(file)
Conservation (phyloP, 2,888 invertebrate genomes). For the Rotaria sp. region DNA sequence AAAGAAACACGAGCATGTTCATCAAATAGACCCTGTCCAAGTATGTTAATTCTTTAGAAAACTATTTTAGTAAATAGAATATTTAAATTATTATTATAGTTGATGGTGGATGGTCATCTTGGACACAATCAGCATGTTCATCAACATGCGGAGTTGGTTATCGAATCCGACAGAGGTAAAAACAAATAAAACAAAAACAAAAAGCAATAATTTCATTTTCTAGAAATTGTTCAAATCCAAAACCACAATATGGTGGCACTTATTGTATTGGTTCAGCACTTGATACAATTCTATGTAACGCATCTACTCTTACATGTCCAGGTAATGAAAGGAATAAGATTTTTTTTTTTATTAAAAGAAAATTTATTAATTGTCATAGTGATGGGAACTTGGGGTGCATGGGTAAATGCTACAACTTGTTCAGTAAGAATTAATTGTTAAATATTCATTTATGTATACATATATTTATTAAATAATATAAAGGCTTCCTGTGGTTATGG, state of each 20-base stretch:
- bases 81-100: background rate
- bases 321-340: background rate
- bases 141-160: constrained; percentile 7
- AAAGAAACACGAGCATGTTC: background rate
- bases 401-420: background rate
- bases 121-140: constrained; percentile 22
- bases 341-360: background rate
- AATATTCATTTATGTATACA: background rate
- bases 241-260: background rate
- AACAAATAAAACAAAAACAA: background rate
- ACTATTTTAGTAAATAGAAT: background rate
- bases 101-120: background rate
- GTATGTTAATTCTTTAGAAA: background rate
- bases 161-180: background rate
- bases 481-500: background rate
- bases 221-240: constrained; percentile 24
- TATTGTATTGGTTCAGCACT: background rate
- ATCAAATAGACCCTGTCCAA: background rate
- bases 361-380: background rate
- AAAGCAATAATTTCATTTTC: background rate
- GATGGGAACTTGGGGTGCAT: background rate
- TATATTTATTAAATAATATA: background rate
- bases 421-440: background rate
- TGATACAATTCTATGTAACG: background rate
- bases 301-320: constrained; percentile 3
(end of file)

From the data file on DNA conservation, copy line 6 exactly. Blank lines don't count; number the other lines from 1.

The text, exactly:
- bases 401-420: background rate